Trump to snub charity dinner with press
US President Donald Trump said he won't attend this year's White House Correspondents' Association Dinner, following weeks of attacks on news organisations that included calling them "the enemy of the American people".
"I will not be attending the White House Correspondents' Association Dinner this year. Please wish everyone well and have a great evening!" Mr Trump told his 25 million Twitter followers.
In his first month in office, Mr Trump has made attacks on the media a signature policy of his administration. On Friday, his spokesman Sean Spicer held a briefing for reporters that excluded news organisations including the 'New York Times' and CNN that have written stories critical of the president.
That followed a Conservative Political Action Conference speech in which Mr Trump again lashed out at what he calls "fake news".
Mr Trump, who's golfed in Florida with at least two PGA stars since taking office, decided not to attend the April 29 dinner because he was elected to speak directly to Americans and not "spend his time with reporters and celebrities" he's criticised, White House spokeswoman Sarah Huckabee Sanders said on ABC's 'This Week' programme.
"It's kind of naïve of us to think that we can all walk into a room for a couple of hours and pretend that some of that tension isn't there," Ms Sanders said. "You know, one of the things we say in the south, 'if a girl scout egged your house, would you buy cookies from her?' I think that this is a pretty similar scenario."
The annual WHCA dinner - dubbed the "nerd prom" - is a fundraising event where Washington's journalists hobnob with politicians and celebrities.
The correspondents' association was founded in 1914 after president Woodrow Wilson threatened to do away with news conferences. The group started the annual dinner in 1921 and presidents have traditionally attended.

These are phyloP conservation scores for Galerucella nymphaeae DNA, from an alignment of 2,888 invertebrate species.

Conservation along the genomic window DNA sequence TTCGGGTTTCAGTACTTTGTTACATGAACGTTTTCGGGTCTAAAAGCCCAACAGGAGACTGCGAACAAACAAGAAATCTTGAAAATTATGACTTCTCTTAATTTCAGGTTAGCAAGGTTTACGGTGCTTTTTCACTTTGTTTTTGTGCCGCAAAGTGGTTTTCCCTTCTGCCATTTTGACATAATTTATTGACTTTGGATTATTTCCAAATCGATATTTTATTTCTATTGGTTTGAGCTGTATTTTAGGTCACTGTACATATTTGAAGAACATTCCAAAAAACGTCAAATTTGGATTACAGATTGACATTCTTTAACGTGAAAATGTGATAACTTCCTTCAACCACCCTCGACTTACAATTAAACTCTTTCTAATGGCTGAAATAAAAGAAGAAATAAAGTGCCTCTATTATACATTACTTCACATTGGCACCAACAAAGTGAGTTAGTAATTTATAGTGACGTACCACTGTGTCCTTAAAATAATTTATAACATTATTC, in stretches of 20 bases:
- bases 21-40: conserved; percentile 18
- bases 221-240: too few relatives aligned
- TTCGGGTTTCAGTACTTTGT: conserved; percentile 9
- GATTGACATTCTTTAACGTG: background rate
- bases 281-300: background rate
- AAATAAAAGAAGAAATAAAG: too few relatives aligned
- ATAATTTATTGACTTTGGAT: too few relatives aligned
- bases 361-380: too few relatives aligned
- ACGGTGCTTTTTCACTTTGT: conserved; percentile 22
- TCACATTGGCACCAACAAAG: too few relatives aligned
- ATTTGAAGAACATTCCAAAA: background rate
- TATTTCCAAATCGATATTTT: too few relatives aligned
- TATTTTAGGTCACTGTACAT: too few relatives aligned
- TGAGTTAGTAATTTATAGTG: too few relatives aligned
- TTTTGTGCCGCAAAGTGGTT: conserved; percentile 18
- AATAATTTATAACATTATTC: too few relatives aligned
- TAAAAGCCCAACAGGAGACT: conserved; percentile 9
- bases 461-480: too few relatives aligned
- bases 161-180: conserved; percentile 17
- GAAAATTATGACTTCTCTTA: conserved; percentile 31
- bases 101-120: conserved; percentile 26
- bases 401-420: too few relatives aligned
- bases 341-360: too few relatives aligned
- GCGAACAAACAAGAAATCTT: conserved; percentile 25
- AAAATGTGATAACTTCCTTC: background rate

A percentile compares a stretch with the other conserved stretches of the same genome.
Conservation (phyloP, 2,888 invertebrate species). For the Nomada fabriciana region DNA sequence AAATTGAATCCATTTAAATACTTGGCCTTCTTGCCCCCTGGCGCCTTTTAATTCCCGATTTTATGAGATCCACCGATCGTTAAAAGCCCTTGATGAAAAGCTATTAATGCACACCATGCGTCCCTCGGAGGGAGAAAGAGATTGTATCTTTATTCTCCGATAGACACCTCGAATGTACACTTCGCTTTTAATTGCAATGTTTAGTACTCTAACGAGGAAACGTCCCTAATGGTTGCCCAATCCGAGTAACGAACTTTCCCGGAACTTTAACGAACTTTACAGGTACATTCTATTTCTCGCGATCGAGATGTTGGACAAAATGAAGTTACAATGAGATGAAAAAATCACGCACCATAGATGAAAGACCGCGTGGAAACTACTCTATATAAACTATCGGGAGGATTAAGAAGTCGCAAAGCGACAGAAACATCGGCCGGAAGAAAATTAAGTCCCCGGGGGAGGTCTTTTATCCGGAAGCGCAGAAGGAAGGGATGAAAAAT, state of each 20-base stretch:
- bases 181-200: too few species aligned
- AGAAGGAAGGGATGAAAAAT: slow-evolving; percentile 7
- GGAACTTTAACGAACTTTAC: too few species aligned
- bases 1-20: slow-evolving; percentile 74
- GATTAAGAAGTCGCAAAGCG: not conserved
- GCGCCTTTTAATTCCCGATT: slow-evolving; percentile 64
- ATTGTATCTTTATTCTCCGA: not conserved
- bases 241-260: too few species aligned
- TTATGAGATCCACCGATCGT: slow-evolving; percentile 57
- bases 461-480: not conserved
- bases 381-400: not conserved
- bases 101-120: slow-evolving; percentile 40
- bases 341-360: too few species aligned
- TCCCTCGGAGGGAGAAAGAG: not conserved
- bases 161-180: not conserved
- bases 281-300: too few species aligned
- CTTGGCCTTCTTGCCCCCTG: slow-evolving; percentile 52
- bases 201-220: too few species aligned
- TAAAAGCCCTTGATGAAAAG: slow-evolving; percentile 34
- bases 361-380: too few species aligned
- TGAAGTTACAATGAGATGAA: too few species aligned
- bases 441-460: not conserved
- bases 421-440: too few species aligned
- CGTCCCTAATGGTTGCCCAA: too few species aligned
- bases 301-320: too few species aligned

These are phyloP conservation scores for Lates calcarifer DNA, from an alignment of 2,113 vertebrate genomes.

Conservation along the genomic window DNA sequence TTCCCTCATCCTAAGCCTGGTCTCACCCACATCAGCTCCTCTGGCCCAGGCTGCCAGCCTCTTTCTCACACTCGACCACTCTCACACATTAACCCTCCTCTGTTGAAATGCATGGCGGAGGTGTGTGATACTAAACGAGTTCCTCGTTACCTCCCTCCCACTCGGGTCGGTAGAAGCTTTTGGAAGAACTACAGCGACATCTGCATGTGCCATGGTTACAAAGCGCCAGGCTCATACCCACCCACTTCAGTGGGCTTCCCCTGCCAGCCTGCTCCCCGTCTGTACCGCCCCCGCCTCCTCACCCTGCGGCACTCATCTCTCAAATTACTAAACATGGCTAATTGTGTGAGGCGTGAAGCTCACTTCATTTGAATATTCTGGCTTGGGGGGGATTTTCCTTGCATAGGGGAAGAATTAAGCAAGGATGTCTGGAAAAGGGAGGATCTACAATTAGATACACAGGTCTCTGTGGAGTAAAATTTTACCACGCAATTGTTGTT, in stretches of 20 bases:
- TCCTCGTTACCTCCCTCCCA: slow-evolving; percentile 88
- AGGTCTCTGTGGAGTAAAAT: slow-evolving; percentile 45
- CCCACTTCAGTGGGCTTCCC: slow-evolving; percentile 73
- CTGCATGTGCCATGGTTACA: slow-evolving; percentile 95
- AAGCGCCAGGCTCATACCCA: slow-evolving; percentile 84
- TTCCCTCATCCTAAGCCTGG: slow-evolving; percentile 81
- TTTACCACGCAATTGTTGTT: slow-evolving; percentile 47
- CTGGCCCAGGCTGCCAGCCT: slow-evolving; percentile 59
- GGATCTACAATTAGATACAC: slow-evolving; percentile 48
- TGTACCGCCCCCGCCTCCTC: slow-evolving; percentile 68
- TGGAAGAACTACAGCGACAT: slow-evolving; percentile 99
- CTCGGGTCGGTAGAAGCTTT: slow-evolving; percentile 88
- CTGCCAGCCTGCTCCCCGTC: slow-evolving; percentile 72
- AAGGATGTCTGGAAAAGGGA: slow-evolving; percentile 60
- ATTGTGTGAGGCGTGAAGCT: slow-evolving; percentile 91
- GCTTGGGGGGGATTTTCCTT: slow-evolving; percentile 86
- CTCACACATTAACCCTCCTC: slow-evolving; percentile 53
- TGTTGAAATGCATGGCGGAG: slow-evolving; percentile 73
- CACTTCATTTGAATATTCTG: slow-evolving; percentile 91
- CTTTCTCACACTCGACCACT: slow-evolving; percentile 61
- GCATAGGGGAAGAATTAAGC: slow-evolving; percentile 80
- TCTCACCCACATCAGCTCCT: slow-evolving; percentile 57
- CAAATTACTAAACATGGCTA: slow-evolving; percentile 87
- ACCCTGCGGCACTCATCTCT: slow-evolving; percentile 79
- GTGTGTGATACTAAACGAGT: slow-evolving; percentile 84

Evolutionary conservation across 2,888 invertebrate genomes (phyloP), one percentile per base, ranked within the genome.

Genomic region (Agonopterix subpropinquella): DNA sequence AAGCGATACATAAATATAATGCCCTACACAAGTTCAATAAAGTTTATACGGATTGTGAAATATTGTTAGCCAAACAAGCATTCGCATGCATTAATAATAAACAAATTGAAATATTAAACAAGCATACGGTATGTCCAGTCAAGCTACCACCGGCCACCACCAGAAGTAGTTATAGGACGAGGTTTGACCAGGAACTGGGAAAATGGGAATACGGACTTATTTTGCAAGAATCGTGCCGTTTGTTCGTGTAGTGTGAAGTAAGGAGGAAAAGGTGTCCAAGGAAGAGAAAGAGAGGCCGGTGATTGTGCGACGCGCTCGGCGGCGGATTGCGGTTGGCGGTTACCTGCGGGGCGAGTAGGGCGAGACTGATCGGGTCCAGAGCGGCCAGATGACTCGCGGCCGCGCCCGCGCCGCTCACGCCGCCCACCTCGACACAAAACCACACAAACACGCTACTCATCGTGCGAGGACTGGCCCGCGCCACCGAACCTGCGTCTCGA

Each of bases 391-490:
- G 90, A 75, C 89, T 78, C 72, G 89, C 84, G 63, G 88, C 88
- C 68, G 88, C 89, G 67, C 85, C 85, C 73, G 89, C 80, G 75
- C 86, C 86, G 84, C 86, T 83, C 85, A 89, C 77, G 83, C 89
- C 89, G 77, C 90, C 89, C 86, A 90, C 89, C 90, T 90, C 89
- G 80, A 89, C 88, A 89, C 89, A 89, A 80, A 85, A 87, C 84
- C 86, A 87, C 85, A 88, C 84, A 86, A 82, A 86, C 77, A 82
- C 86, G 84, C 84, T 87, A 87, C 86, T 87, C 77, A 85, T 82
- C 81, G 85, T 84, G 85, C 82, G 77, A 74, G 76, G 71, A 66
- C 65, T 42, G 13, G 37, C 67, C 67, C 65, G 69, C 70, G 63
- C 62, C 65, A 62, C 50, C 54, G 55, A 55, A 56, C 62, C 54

"The WHCA takes note of President Donald Trump's announcement on Twitter that he does not plan to attend the dinner, which has been and will continue to be a celebration of the First Amendment and the important role played by an independent news media in a healthy republic," Jeff Mason, the group's president, said in a statement.
"We look forward to shining a spotlight at the dinner on some of the best political journalism of the past year and recognising the promising students who represent the next generation of our profession."
Before entering politics, Mr Trump attended in 2011 and was famously roasted by both then-president Barack Obama and comedian Seth Meyers.
Mr Obama said Mr Trump "would certainly bring some change to the White House", showing an image of the residence with golden pillars and a sign that said "Hotel - Casino - Golf Course - Presidential Suite".
Mr Trump later said he "loved that evening" and that Mr Obama did "a good job with it".
Meanwhile, Nigel Farage dined out with Mr Trump and some of his senior advisers on Saturday, just days after addressing American conservatives at a conference.
The former Ukip leader sat down for dinner with Mr Trump at the president's luxury hotel, the Trump International Hotel, not far from the White House.
Mr Farage posted on Twitter a photograph, captioned "Dinner with the Donald", of himself grinning at a table with the president, his daughter Ivanka, her senior White House adviser husband Jared Kushner, and Florida governor Rick Scott.
Earlier, Mr Farage appeared to back the president's aggressive dismissals on the media, telling American broadcaster Fox's 'Business Network' programme they are "losing this battle big time".
In his own broadside, he said: "They are simply not prepared to accept that Brexit happened, that Trump happened.
"They kind of want to turn the clock back and what they don't realise is they are losing viewers, they are losing listeners, they are losing this battle big time.
"I am pleased that the president is not afraid to stand up to them."